Susy Hendrix is recently married and was recently blinded in an accident. She is striving to adjust to the changes in her life as she adapts to her New York City basement apartment. Meanwhile, her husband is flying back from Europe and, after arriving at the airport in New York, is approached by a woman who asks him to hold a doll for her. He agrees, unaware that she has brought the doll into the country filled with packets of heroin. She is met by her partner, Harry Roat, at the airport, and he is very disappointed that she doesn’t have the heroin with her. VERY DISAPPOINTED!
He eventually learns that the doll is now located in the basement apartment of Sam and Susy Hendrix and engages two other criminals to help him find and obtain the doll and heroin. They work to try to con, bully and eventually frighten Susy into giving them the doll.
Today’s Reel Classic is Wait Until Dark, released in 1967. It is a suspense-filled movie that provides that suspense right up until the last moments of the film. Audrey Hepburn is Susy and does a marvelous job at portraying a blind woman. This role is a bit different from many that we think of when we think of her—the glamorous, stylish characters in Breakfast At Tiffany’s, Roman Holiday, Charade, etc. Oh, she is still glamorous and stylish, but in a different way.
Audrey Hepburn took on this role in an effort to play against the type for which she was well known. Stephen King, in his book “Danse Macabre”, stated that he believed the film to be the scariest of all time. That statement might well spur a great deal of debate, but there is no doubt the suspense will keep you on the edge of your seat.
Playing the criminal Harry Roat (as well as Roat Jr. and Roat Sr.) is Alan Arkin. His character is described as a psychopath — and I think you would agree that he is very creepy. His cohorts in crime are Richard Crenna (Mike Talman) and Jack Weston (Carlino). The doll-toting lady (Lisa) on the airplane is Samantha Jones. Susy’s husband, Sam Hendrix, is played by Efrem Zimbalist Jr. The other primary character in the film is Susy’s teenage neighbor, Gloria, who assists her in various tasks (played by Julie Herrod).
Though there are a few scenes that take place in Europe and later the airport, most of the action takes place in the basement apartment and the street in front of it. The story was adapted from a play of the same name written by Frederick Knott. It ran in New York and starred Lee Remick in the role of Susy (who received a nomination for a Tony Award for Best Actress). Julie Herrod was also in the play as Gloria. The film was produced by Mel Ferrer, who at the time was married to Audrey Hepburn. Their marriage ended not long after. An interesting side note–the director was Terence Young. As a sixteen-year-old volunteer nurse during World War II, Audrey Hepburn worked in a Dutch hospital caring for wounded Allied troops. One of those she assisted at that time was a young British paratrooper–Terence Young.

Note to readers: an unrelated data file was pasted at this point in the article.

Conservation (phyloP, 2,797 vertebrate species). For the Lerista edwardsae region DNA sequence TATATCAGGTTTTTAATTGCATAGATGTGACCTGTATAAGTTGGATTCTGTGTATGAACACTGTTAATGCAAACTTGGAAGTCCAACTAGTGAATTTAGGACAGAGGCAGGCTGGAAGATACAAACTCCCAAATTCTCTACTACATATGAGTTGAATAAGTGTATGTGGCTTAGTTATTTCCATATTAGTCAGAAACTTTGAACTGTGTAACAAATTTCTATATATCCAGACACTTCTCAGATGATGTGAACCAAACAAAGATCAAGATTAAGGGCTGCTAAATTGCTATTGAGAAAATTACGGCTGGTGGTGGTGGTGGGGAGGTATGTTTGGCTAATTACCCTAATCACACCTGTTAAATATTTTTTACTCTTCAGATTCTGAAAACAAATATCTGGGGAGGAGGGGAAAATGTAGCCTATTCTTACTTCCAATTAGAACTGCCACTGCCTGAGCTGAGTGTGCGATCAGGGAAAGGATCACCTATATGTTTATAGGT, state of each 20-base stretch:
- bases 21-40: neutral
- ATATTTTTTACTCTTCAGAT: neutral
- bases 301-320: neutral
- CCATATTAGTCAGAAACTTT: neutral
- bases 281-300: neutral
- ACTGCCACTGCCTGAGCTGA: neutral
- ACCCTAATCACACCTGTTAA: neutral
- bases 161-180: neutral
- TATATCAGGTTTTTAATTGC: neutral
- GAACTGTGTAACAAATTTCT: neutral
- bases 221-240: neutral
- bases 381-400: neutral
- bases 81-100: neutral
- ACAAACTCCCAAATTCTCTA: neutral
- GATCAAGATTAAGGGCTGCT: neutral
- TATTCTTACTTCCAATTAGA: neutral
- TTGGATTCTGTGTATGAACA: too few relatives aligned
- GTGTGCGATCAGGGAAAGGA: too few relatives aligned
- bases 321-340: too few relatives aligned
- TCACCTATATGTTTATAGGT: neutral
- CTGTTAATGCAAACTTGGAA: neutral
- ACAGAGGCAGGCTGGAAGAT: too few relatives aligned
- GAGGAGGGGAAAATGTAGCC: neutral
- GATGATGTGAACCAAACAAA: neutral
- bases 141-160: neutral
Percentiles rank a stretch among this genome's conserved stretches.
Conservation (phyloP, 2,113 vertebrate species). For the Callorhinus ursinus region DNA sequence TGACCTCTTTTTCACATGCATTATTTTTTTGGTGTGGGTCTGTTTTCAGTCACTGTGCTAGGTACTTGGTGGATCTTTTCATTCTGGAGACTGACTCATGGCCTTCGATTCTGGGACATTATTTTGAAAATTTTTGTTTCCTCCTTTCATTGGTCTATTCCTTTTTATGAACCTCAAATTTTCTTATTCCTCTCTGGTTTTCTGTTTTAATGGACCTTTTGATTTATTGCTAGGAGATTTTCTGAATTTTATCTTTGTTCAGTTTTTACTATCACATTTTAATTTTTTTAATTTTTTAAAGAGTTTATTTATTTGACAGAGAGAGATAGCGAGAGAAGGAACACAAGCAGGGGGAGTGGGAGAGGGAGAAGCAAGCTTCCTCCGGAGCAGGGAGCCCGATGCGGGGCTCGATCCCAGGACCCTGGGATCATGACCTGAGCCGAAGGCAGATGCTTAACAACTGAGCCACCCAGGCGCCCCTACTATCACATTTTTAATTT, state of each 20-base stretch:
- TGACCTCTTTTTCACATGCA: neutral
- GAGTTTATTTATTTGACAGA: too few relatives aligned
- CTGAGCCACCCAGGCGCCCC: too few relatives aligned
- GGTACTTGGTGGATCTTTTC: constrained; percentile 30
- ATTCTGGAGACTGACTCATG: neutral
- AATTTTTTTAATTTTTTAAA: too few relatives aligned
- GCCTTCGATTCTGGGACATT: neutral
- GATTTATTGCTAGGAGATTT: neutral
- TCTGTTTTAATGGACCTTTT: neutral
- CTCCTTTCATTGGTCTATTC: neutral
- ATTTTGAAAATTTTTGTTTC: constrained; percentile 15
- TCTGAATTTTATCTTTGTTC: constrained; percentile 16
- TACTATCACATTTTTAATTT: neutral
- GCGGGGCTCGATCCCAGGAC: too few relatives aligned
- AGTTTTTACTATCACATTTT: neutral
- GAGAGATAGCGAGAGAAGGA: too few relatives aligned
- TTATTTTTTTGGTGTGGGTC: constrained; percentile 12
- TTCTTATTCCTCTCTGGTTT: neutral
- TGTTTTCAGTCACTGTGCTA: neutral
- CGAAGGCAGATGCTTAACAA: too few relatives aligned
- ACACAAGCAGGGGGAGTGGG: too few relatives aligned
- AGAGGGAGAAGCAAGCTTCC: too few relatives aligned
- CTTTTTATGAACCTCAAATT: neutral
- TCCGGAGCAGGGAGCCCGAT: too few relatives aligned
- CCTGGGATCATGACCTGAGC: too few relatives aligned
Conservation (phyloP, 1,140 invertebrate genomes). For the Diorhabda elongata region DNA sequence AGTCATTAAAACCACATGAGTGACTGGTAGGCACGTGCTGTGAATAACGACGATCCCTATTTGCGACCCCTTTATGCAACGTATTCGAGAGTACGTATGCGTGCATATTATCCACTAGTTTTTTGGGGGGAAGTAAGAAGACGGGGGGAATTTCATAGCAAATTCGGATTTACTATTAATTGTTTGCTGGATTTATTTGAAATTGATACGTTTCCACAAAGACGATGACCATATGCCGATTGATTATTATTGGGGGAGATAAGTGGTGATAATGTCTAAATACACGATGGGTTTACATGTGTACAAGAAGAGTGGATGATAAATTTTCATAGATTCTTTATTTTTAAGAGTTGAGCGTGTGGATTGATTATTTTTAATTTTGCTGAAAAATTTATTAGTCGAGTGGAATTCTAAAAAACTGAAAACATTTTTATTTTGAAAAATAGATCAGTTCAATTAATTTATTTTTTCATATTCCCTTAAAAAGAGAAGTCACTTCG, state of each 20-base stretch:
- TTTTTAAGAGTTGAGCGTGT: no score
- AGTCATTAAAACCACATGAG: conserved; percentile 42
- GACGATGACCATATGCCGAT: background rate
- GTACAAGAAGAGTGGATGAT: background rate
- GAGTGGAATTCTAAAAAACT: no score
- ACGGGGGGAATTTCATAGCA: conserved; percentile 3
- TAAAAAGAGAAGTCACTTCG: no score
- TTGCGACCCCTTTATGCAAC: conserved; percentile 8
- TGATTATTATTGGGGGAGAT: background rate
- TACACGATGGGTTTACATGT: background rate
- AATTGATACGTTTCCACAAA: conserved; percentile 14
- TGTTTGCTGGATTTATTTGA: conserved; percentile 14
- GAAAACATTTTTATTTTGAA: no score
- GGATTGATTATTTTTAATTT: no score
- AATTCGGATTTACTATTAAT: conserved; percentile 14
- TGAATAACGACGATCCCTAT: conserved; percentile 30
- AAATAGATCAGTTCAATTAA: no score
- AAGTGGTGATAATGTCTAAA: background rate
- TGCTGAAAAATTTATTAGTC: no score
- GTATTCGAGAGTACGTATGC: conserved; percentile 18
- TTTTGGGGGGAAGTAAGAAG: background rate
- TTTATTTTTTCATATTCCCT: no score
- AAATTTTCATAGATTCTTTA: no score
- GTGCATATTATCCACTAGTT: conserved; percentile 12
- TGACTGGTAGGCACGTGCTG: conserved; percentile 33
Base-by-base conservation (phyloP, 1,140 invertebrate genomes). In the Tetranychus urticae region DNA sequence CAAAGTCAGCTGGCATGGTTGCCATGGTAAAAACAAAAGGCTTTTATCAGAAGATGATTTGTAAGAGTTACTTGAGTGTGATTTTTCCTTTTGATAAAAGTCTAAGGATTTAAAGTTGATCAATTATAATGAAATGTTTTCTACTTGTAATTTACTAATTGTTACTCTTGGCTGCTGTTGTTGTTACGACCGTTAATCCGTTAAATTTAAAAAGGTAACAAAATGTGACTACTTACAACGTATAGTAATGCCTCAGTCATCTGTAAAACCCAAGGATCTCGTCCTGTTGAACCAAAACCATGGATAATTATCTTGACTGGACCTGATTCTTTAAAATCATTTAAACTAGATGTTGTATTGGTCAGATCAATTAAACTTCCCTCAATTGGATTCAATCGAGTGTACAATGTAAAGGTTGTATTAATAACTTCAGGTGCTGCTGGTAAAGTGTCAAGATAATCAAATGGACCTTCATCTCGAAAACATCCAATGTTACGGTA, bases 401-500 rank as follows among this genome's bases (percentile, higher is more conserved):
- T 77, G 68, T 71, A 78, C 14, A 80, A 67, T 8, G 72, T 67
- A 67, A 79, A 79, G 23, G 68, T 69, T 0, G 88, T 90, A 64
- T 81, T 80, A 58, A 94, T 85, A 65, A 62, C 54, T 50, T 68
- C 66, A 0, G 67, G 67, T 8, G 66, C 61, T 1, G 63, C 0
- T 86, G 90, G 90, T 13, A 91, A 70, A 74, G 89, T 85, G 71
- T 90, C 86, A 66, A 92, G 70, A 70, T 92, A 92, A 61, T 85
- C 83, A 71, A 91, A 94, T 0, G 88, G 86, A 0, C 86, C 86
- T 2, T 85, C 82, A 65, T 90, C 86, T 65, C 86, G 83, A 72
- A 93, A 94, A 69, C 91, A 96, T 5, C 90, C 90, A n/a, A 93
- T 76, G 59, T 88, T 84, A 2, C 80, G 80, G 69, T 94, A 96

To prepare for the role of a blind woman Audrey Hepburn and director Terence Young visited a school for the blind to obtain a better understanding of the visually impaired. She studied the use of Braille and other behaviors to provide a more authentic portrayal. It was determined that Audrey Hepburn’s eyes were “too expressive” for a blind person, so she was fitted with special contact lenses to lessen the “expressiveness.”
Audrey Hepburn was the initial choice for the role of Susy. George C. Scott was considered for the role of Harry Roat, and Robert Redford was considered for the role of Mike Talman.
Upon release of the film, there was a notice provided to the public regarding the experience in the theatre. “During the last eight minutes of this picture, the theatre will be darkened to the legal limit to heighten the terror of the breathtaking climax which takes place in nearly total darkness on the screen.” As Susy broke each light bulb in her apartment, lights in the theatre were extinguished. Needless to say, this effect was successful in its effort to “heighten the terror” among the viewers.
Wait Until Dark was very popular the year of its release. It earned over $7 million in North America alone. Audrey Hepburn received an Oscar nomination for Best Actress. In an interview, Alan Arkin was asked if he was surprised he didn’t get an Oscar nomination for his role of Harry Roat. He replied, “You don’t get nominated for being mean to Audrey Hepburn.”
After filming Wait Until Dark, Audrey Hepburn decided to take a break from acting to focus on raising her children. As mentioned above, her marriage was also deteriorating. She did not appear in a film again until the release of Robin and Marian in 1976.
The Internet Movie Data Base (IMDB) scores Wait Until Dark at 7.7 out of 10. Rotten Tomatoes gives it a critics score of 96% and an audience score of 91%.
In checking what streaming services offered, I found only one site that offered it for free. That was Movieland TV (offered on Roku). The Clark County Public Library also has it available on DVD.
I love Audrey Hepburn, and I love suspense-filled thrillers. If either of those loves describe you, then check out Wait Until Dark. You might even consider watching it with the lights out. One review I read stated that this was the best Alfred Hitchcock movie that Alfred Hitchcock didn’t make.
Below you will find the trailer for the film. Be watching for the next Reel Classic.